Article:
Should My Homeschooler Take the PSAT?
Should My Homeschooler Take the PSAT?
The PSAT is CollegeBoard.com’s preliminary SAT exam. SAT is a “college entrance exam” that supposedly helps colleges compare applicants in a standardized manner (This is from Princeton Review’s site, College Board doesn’t really define SAT on its website.) It is such a common test that taking it in fall of 11th grade is almost a rite of passage. However, it is NOT a mandatory exam.
Should my homeschooler take the PSAT?
Good question. Here are my thoughts as long-time academic advisor to homeschool high schoolers (and homeschooling mom of 5 graduates).
Who SHOULDN’T take the PSAT:
- Clearly non-college-bound teen.
This is a kid who will never or could never go to college. God has many different callings for many different teens. Not all of them should go to college, but instead should apply their giftings in other trades or other careers. The PSAT is a useless trauma for this teen.
- Completely unprepared teen.
Don’t send your teen off to take the PSAT if you’ve never given him/her any exposure to the test. Visit the College Board’s site and get free prep material (but don’t go crazy about it.)
- Scare the pants off your homeschool high schooler.
Even if your teen has been taking achievement tests, those are nothing like the ability tests in the SAT category. An experience with PSAT is often an “Oh my gosh” moment for teens. It’s a practical motivator for teens when you tell them: “I’d like you to do some SAT prep materials” or “Let’s work harder on vocabulary”.
How or why should your teen take the PSAT:
- Discover your teen’s strengths and weaknesses that will be measured on the SAT.
Not that these have much to do with real life, but SAT is requirement for entrance at many colleges and/or the open door for many college tuition-discounts/scholarships. AND even for teens who are going to community college and don’t need the SAT for entrance, good scores help them place out of required remedial level courses.
- Give them a stretching experience.
It is good to try new things. If they haven’t had many opportunities to walk into a room full of strangers and focus on a stressful test, this is a good place to practice. (This kind of feeling often freaks college freshmen out- even regular-schooled kids, so it is good to have a few practice sessions in high school.)
Notice that I didn’t list this one:
- Get absolutely free tuition college scholarships!
That’s because of the 1.5 million 11th graders who take the PSAT each year, only 15,000 earn that famous National Merit Scholarship. It’s like winning the lottery. Even if you have a teen with a great score, those 15,000 scholarships are portioned to each state. If you live in an PSAT-crowded state, your teen with a near-perfect score might not make the final cut. (I’ve seen that happen.) You don’t want to make your homeschool high schooler believe his/her future is staked on an 11th grade test. God has plans and will open and close doors, they don’t need to win a National Merit to succeed in life.
Want a little good news?
Our friend, Meryl, from FundaFundaAcademy.org reminds us that some colleges will give partial scholarships for good PSAT scores. (Her oldest won $1000 from Biola for being a finalist even though she didn’t win anything from the National Merit people themselves.)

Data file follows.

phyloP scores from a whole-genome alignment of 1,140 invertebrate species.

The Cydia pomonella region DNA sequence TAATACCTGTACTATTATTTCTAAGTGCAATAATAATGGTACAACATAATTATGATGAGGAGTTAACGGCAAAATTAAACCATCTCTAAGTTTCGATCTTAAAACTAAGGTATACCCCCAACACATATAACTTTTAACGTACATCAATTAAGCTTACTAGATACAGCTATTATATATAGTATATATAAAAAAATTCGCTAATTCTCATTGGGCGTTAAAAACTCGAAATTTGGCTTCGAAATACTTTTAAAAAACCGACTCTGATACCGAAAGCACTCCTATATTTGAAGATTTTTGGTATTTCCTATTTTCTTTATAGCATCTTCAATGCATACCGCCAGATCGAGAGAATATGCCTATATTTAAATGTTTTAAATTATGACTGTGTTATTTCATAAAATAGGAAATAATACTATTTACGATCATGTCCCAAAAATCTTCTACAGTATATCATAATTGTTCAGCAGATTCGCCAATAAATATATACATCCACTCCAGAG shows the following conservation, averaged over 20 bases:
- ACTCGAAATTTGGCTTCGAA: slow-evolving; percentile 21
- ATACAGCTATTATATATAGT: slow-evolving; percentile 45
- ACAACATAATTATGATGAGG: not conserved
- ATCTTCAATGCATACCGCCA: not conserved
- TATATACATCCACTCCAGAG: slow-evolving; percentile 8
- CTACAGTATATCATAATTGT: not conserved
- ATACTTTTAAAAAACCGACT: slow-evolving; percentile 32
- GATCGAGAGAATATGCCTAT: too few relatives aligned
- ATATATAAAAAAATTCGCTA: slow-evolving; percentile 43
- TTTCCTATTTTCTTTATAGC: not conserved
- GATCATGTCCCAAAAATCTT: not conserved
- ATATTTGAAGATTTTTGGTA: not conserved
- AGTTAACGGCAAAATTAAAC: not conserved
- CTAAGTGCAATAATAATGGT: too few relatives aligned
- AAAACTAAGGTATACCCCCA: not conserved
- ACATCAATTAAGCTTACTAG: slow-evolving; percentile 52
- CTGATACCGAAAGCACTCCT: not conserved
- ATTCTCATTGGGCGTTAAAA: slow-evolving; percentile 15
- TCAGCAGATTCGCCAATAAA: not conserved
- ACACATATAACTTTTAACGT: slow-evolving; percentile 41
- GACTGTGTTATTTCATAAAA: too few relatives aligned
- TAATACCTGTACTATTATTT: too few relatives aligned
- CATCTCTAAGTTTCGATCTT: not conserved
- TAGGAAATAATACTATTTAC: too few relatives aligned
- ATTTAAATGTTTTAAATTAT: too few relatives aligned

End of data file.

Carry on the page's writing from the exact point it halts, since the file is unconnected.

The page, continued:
Meryl also reminds us that, if your teen reaches *Commended* or *Finalist* status: “even being commended is something you can include when completing college and scholarship applications. There is usually a category for Academic achievements and your teen can put National Merit Commended Scholar or Finalist there.” (This category is often left empty because they can’t be top of class, if they are the only one in their class.)
You can check out Funda Funda Academy free PSAT resources here.
What to do?
Do some gentle preparation if your teen is going to take the test so that he/she is familiar with it.
MOSTLY, do LOTS of reading.
Deep-thinking reading and classic literature is a good infrastructure for building PSAT-fortitude and vocabulary (but don’t waste good high school years only reading those wonderful categories- there’s more to life preparation than the PSATs and the SATs). Download 7Sisters C.S. Lewis’ Space Trilogy Literature Guides, World Literature Guides, or British Literature Guides for a solid mix of stretch and inspiration.
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8 Replies to “Should My Homeschooler Take the PSAT?”
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Thank you for the article! I just was thinking whether my son shuold take PSAT or not
Glad to be an encouragement, Emily!
The scholarship grant would help ease up college expenses and save you a fortune. 1% may not be that high, but it is certainly achievable. Homeschoolers might even have a slight edge over the others since they are used to self-study techniques. If you need study tips and guides for your child, you can check out Exam Cave if they’re preparing for the PSAT or any standardized tests. Good luck to you and to your child!
Where should I get the psat to give my children?
Unfortunately, during this COVID season, I’m not sure how to answer this. Often homeschoolers would take PSAT at a local public or private school when it was offered to their students. I suggest contacting the College Board for their suggestions.https://collegereadiness.collegeboard.org/psat-nmsqt-psat-10
Yeah, 1% scholarship recipients isn’t very good odds.
The number one reason people have been telling me that the PSAT is necessary is the scholarship opportunity. Thanks for clearing that up for me.